For many legal and political thinkers, the distinction between commutative justice and distributive justice is a very fundamental one. Those who give a central place to commutative justice tend to regard justice as primarily a matter of property rights, and perceive the role of law as policing such rights and correcting trespasses (or injuries) by mechanisms of punishment or compensation. The sanctity of private property is the highest principle; distributive questions hence only arise insofar as owners of property may want to distribute it. On the other hand, some thinkers have given the central place to distributive justice, and regard legal and political theory as attempting to determine the correct form of the just society. Having established a just distribution of property, opportunities, offices, responsibilities, risks and so forth, issues of commutative justice might arise where the extant distribution has been disturbed by injury, theft etc. Hence commutative justice is aimed at the restoration of the distributively just scheme.
The classical conception of justice (in the works of Aristotle, Aquinas and their followers), denied overall priority to either of these conceptions. Justice remains a matter of what is ‘due’ or ‘owed’ to each person. The breadth of that inquiry takes in both commutative and distributive questions, but these terms remain matters of intellectual convenience: not distinct kinds of justice, but mere dimensions of a single inquiry. This can be seen in contract itself. A contractual instrument is in one sense a voluntarily assumed series of obligations that directly relate to the contracting parties, defining what is due (commutatively) in justice between them. But it is also a mechanism for distributing rights, risks and responsibilities between the parties in relation to some limited joint endeavour, and to that extent invokes distributive justice. Any interpretation of the contract must pay attention to both dimensions of the situation, at least if the situation is to be fully reasoned out in justice.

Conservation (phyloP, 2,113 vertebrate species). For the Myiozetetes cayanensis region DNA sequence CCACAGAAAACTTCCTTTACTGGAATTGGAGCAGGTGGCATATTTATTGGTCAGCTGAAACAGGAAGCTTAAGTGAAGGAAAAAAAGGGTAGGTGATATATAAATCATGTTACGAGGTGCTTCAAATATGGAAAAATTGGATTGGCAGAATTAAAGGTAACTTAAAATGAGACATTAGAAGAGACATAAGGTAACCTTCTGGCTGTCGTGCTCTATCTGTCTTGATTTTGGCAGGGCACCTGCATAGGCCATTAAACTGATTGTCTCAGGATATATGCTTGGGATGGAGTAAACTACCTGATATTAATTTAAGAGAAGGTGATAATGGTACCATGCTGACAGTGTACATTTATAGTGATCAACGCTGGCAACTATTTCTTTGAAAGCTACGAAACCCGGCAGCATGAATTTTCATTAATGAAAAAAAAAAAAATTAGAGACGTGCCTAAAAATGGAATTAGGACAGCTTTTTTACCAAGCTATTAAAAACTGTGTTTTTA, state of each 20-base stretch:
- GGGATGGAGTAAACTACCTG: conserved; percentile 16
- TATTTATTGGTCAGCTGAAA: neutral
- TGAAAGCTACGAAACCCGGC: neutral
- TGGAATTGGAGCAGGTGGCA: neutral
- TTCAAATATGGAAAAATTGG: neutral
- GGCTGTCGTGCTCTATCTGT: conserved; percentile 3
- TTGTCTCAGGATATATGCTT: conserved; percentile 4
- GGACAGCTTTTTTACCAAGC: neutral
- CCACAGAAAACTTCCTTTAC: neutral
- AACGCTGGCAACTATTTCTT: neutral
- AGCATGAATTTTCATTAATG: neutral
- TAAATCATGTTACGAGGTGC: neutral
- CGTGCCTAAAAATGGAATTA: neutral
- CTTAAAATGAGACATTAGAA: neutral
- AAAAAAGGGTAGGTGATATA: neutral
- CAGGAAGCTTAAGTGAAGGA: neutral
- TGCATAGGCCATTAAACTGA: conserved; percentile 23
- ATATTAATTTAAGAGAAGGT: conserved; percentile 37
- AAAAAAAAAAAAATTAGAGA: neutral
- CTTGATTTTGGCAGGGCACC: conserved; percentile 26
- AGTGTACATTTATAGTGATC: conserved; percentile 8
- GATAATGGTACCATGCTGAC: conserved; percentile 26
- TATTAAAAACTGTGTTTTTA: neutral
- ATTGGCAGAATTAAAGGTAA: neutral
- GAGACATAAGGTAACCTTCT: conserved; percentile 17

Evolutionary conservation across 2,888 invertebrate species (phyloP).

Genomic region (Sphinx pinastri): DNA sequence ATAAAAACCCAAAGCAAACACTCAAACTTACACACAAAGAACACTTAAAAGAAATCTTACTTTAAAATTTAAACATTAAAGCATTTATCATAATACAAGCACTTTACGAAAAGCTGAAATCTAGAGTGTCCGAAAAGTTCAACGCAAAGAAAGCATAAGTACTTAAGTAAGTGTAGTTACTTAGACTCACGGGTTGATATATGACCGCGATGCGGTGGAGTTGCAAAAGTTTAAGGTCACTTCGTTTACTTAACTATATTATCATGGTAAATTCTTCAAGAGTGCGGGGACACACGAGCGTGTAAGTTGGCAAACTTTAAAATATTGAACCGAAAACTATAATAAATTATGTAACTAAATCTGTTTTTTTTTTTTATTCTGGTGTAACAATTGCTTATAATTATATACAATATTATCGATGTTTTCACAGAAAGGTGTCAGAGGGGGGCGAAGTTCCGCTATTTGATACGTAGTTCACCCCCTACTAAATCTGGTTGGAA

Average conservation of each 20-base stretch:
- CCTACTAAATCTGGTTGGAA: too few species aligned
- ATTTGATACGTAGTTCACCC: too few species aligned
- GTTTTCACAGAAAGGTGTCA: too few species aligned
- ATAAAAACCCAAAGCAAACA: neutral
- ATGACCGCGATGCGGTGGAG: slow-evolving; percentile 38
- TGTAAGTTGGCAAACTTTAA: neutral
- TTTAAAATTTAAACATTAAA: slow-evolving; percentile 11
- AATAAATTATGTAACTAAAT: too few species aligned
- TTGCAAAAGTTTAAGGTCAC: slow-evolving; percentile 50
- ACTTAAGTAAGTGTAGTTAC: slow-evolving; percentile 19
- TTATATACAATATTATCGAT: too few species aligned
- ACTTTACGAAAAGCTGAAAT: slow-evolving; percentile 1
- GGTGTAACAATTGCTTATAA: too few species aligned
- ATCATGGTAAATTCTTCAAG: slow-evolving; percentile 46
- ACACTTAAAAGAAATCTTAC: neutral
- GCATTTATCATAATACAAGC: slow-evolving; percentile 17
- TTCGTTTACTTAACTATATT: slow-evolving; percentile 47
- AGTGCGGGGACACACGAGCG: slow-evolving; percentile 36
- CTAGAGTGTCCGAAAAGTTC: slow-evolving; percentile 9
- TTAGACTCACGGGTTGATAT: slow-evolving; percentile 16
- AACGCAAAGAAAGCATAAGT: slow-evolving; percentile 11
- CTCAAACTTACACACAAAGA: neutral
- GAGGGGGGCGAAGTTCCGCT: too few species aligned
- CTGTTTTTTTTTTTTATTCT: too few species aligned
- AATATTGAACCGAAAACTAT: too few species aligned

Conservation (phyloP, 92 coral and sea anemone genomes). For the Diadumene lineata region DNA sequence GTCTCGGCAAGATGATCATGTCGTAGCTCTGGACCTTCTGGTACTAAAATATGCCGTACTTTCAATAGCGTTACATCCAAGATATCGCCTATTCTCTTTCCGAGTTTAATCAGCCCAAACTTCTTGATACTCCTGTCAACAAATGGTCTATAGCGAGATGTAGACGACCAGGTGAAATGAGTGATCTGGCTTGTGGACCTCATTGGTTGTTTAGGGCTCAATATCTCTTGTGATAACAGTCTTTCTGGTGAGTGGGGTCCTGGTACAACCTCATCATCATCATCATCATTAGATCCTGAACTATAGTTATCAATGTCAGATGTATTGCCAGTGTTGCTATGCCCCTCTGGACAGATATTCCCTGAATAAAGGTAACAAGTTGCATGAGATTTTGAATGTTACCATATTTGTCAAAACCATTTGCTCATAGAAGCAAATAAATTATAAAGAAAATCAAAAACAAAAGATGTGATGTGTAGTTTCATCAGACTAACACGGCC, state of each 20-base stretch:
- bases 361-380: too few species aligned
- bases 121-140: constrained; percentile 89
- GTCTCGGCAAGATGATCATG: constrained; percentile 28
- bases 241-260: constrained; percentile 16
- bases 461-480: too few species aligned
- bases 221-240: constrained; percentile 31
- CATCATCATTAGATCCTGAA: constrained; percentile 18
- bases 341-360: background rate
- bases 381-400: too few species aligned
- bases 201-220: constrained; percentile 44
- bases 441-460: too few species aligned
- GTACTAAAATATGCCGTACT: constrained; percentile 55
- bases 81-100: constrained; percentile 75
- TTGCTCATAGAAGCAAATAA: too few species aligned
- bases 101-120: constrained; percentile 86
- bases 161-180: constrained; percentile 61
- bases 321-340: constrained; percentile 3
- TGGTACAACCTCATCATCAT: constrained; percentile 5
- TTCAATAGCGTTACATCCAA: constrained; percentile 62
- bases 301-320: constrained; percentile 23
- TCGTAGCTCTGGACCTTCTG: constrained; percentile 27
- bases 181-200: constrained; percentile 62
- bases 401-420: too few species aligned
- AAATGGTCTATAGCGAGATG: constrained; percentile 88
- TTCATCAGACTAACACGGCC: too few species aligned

How should one respond to this situation? The OFT itself places responsibility in the hands of the state: ‘more radical approaches would be required if the Government or others wanted to tackle the wider social, economic and financial context in which high-cost credit markets exist.’ OFT1232 Review of High Cost Credit, Final Report June 2010. But the state’s ability to regulate the market is limited. It is widely understood that the introduction of caps to interest would result in one of two things: either loan companies hiding the costs of borrowing in arrangement fees and other administrative ‘expenses’ (themselves difficult to regulate effectively), or loan companies withdrawing from the market, forcing the poor into the hands of illegal lenders. Thus certain payday loan companies have targeted the UK after facing expensive litigation in the US and Canada where usury legislation limits profitability for firms that adhere to the rules. Nor is it clear that a global effort to eradicate high-cost loans would result in cheaper, more regulated credit for the vulnerable. Payday companies may then withdraw from the market altogether, and put their energies into other ventures.
At the same time, a systematic state response to structured privilege seems unlikely to produce significant fruit. The OFT’s contextualization of the problem is a reference toward a distributional question about which disagreement attaches not only to the question of its resolution, but extends to the very terms in which the question should be posed and understood. It is a context that is understood and represented differently by conservatives and socialists, democrats and republicans. Of course responses cannot await the settlement of every question that lies between conservatives and socialists. In the broadest practical terms, it will involve the redistribution of monetary wealth into the hands of the worse-off in one of two ways: directly, through state benefits, or indirectly through the redistribution of paid offices of employment, the control of labour relations, regulation of the banking sector, etc. But it is necessary to cast the net as widely as possible, investigating the ‘indirect’ or structural factors that lead to or reinforce poverty.
Further useful links: